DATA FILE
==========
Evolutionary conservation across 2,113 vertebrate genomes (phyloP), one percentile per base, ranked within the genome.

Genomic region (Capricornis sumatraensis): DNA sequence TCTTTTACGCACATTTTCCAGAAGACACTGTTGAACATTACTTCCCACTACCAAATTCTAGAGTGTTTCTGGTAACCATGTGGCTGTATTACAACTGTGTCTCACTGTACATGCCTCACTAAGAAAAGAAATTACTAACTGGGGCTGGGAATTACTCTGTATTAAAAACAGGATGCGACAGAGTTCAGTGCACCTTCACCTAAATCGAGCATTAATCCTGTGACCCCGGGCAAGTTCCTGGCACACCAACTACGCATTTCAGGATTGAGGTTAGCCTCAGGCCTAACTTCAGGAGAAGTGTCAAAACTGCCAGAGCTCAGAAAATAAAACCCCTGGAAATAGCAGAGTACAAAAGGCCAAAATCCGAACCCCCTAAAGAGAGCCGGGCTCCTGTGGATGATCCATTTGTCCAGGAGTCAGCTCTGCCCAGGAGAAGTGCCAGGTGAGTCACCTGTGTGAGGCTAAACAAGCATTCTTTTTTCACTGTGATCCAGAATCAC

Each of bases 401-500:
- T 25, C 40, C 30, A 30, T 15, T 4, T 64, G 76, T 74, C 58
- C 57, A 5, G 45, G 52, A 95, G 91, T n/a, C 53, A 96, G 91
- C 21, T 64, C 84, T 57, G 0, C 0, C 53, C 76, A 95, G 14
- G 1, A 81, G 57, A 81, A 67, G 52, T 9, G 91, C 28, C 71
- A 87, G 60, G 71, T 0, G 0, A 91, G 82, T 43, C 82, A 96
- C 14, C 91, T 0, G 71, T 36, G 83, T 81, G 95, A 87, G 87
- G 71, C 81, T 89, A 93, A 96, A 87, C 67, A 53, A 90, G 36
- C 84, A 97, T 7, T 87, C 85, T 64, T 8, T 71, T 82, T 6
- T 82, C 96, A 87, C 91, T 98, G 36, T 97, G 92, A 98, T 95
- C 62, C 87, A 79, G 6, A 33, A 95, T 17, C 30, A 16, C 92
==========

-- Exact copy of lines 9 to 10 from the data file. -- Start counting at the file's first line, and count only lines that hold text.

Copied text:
- C 14, C 91, T 0, G 71, T 36, G 83, T 81, G 95, A 87, G 87
- G 71, C 81, T 89, A 93, A 96, A 87, C 67, A 53, A 90, G 36